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Yet, though thou stand'st more sure than I could do,
I incline to admit Mr. Tyrwhitt's emendation. Mr. Seymour, of the Theatre Royal, Norwich, thus explains this passage: "all those capable "or likely to assist you, and whom it is incum"bent on you to conciliate and attach to your "" cause. If this be the true explanation (which I am rather inclined to think) Mr. Tyrwhitt's emendation is inadmissible.
and had a purpose now
I think Dr. Johnson is right.
Shal. Davy, Davy, Davy,-let me see, Davy; let me see:
It may be true that anciently the lower orders of the people had no surnames, but this passage does not tend to prove it. Mr. Steevens's note might be well spared. "The note upon William "cook (says Heron) is in the true antiquarian style, and as such I leave it. Coke, I have no doubt, was a proper name as well as Canning.' By William cook, Shallow certainly means, William the cook. Of this I should have thought no one could have doubted.
Ch. Just. Sweet princes, what I did, I did in honour,
I believe Malone is right.
Dol. I'll tell thee what, thou thin man in a censer! I
Petruchio speaks of a censer in a barber's shop.
Host. Thou atomy thou!
Dol. Come, you thin thing: come, you rascal!
Rascal, it is true, does sometimes mean lean deer, but I cannot think it does here. Mr. Steevens's note seems to me to merit Heron's animadversion.
Pist. "Tis semper idem, for absque hoc nihil est :
I agree with Mr. Steevens that "this speech "accords but little with the phraseology of "Falstaff; and, on the contrary, agrees well "with that of Pistol."
KING HENRY THE FIFTH.
J. and S. 1785.
J. and S. 1793.
Chorus. O, for a muse of fire, that would ascend
"Shakespeare (says Heron) knew nothing of "the allusions pointed out by his commentators. "What absurdity to imagine that Shakespeare, "whose learning they utterly deny, should be "skill'd in all the systems of philosophy!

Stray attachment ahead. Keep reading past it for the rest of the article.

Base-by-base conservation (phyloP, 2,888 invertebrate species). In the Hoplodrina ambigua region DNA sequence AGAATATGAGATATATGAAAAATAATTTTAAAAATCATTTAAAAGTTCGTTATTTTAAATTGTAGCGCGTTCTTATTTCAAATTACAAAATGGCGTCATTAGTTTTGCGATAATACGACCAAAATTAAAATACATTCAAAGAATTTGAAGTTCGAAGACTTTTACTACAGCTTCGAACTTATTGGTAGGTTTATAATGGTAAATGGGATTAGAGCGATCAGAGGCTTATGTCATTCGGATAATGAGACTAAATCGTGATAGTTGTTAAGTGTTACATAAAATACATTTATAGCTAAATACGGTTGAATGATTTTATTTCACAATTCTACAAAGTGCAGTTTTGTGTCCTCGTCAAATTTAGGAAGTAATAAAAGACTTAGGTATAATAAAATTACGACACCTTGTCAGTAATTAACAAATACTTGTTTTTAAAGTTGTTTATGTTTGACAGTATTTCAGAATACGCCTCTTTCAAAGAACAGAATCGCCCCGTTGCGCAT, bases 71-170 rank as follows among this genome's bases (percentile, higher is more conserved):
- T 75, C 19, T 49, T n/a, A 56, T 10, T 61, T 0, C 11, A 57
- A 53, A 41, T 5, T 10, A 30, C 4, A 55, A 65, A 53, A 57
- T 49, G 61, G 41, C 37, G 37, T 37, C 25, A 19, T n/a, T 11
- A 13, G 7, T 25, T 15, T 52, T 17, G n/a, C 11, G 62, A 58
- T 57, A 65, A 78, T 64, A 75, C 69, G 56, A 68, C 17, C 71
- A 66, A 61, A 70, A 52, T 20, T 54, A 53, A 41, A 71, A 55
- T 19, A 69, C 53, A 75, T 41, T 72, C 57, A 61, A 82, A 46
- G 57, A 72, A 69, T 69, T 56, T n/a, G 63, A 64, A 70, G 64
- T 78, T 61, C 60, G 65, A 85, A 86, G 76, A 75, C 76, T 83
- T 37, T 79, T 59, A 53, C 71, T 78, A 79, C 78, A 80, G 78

A muse of fire is a fiery, ardent vein of poetry."
Can this cockpit hold
The vasty fields of France? or may we cram,
Mr. M. Mason is indisputably right. Dr. Johnson's criticism on this expression is injudicious in the extreme. It was certainly (as Mr. M. Mason observes) the poet's intention to represent the circle in which they acted in contemptible a light as he could. He speaks in the same strain in the chorus to the fourth act.
"And so our scene must to the battle fly;
The very casques
That did affright the air at Agincourt.
The word is spelt casks in some of the editions. I have doubted whether Shakespeare did not mean barrels of gunpowder, which I think may more properly be said to affright the air than the helmets. So understood, it reminds us of the following passage in Milton:
Immediate in a flame,
P. L. Book 6, 584.
It is no objection to this explanation to say that no gunpowder was used at the battle of Agincourt. Shakespeare frequently falls into such mistakes. Hotspur talks of gunpowder in the First Part of Henry the Fourth; and afterwards in this play he speaks of "devilish cannon.”
Suppose, within the girdle of these walls,
Mr. Steevens is certainly wrong; there should be a comma between perilous and narrow, as Mr. M. Mason has clearly shewn.
Think, when we talk of horses, that you see them
Dr. Johnson's observation is not just. The passage is rightly explained by Steevens and Monk Mason.
Cant. The king is full of grace, and fair regard.
The character of Henry V. reminds us of what Tacitus says of Titus: "Lætam voluptatibus "adolescentiam egit, suo quam patris imperio "modestior." Hist. II. 2.
Ely. And so the prince obscur'd his contemplation
This reminds us of the following passage:
Non liquidi gregibus fontes, non gramina desunt;
Georg. II. 200.
K. Hen. For God doth know, how many, now in health,
Impawn is, I believe, rightly explained by Warburton.